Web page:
Bang on a Can Festival: Steve Reich

Wednesday, July 29
NORTH ADAMS -- Validating once more the old adage about giving people what they want -- even in hard times -- a capacity crowd jammed Mass MoCA's Hunter Center Saturday evening for a concert titled "Bang on a Can Plays Steve Reich."

The performance was the first major musical event in this eighth summer residency at the museum of Bang on a Can, the New York-based organization dedicated to cultivating and performing the music of our times. And on its agenda were three distinctive works by this year's Pulitzer-Prize winner in musical composition.

It was a milestone day for Mass MoCA. For Reich not only has produced music of incredible brilliance over more than four decades, his example also has profoundly influenced the scores of others who have labored under the banner of what we call Minimalism. He was a close friend of Sol LeWitt, and, in a special afternoon lecture, spoke warmly and knowledgably about that great graphic artist whose work is adorning the walls of three floors of gallery space at the museum.

Saturday's trio of pieces demonstrated the intense, and longstanding, gifts of Reich: Each either was an effort from the composer's earlier output or found its roots in earlier works, and yet freshness and immediacy were hallmarks of the evening.


Just as many of the legendary masters who preceded Reich, he clearly has an acute grasp of the various instruments of the orchestra and their possibilities. But Reich employs this skill to carry him a few steps further, his scores summoning unusual instrumental combinations, and consequential tonal textures that are wondrously fresh.

Epitomizing this rare talent is his composition, "Music for 18 Musicians," which occupied the entire second half of Saturday's concert. In fact, it ran what might have been a record 66 minutes -- of breathlessness, not only for the players but for listeners as well.

This piece, with lots of percussion -- marimbas, xylophones, pianos, metallophone -- also calls for violin, cello and doubling on a couple of clarinets and bass clarinets, along with four female voices. It is based on a cycle of 11 chords, introduced at the beginning. Each chord becomes the basis then of a section, or what the composer calls a "pulse," expanded to emerge as an individual piece of music with its own melody and harmonies. Taking direction in the form of a musical statement from the metallophone (unplugged vibraphone) or one of the bass clarinets instead of a conductor, the other instrumentalists, following scores, know exactly when to change to a new pulse.

Aside from the meter, or time, set by the pianos and mallet instruments, human breath provides a second, and more variable, meter, in Reich's score, with the female voices and clarinets issuing notes for as long as the breath of each individual allows him, or her, to do so.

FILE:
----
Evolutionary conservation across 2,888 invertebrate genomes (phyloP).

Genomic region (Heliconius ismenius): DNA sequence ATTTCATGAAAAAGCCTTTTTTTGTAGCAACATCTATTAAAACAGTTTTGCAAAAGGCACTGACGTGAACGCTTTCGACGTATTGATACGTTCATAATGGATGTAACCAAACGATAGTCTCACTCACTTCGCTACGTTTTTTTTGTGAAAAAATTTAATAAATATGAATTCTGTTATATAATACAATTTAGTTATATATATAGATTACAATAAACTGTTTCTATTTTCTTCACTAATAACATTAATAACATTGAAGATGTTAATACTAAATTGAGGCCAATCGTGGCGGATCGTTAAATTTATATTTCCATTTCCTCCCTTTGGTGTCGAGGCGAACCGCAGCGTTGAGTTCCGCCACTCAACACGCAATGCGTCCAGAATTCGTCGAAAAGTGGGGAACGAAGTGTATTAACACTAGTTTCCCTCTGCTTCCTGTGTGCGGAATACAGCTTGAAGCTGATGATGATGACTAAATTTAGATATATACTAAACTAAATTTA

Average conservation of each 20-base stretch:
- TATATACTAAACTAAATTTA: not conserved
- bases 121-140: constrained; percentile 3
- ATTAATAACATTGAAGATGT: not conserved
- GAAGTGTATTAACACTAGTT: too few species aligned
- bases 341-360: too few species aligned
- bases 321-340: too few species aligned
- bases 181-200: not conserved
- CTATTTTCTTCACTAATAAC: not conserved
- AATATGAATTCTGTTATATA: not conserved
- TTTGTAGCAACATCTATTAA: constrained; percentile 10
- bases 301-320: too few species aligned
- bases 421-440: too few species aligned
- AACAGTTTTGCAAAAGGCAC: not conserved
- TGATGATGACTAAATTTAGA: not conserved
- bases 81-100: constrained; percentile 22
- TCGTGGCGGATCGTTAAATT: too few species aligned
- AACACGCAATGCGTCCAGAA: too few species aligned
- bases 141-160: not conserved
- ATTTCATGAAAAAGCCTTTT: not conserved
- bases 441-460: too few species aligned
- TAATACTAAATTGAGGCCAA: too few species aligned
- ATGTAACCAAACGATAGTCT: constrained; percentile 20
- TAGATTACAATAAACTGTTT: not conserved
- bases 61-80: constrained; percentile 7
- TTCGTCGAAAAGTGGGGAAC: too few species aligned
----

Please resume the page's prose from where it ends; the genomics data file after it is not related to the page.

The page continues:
One of Reich's seminal compositions, "Music for 18 Musicians," actually 19 on Saturday, is, by turns, majestic in some of its thicker-textured sections, intricate, and above all demanding, especially for the percussionists who were challenged in most cases with little rest. Some of the harmonies in the piece are gut-wrenchingly spectacular, but the final, meditative resolution is given to the violin.


Considering the technical demands Reich's 1979 "Octet" posed for string players, he revised it in 1983 for larger ensemble, and the result was "Eight Lines," a five-part work built on short phrases quite seamlessly assembled into longer melodic lines.

Brad Lubman conducted the 16-minute work, which, at its center, moved along on a kind of samba beat, anchored by an insistent minor chord. Percussive propulsion was driven by the pianos, pizzicato phrases by the strings and the two clarinetists doubling on bass clarinet.

In Reich's "Piano Phase," composed in 1967, two pianists play the same repeating pattern, one of them gradually increasing tempo to move eventually as much as an eighth note ahead of the other. It was updated technologically in 2000 by David Cossin, Bang on a Can's superb percussionist. In that piece, now called "Piano Phase/Video Phase," Cossin was shown Saturday in a pre-recorded video playing the first piano part on midi-percussion pads that trigger piano samples of the notes. Behind the screen, he performed the second piano part live, with his arms backlighted in performance, conjuring an image reminiscent of the Hindu goddess Kali. Cossin's fine performance was a tribute, not only to his endurance, but also his artistic precision.

Praise for Cossin also might be extended to the team of faculty and students performing the other two works. They were extremely demanding and reflected immense credit on these artists, young and seasoned, who had been together for only a week, tucking rehearsals for Saturday's program between actual concerts and other activities prescribed by the Bang on a Can Institute.


Interestingly, virtually none of the more than 600 in Saturday's audience departed before the last note and the long bows. Steve Reich's music becomes mesmerizing, sharpening the ears to details and conquering any latent tendency to drift off. It is mentally striking in the same fashion as the LeWitt exhibition, and those contemplating attending the annual Bang on a Can Marathon this SaturdayAug. 4 evening might consider arriving early for a walk through the LeWitt show. It's an excellent visual prelude to the musical extravaganza to follow in the Hunter Center.


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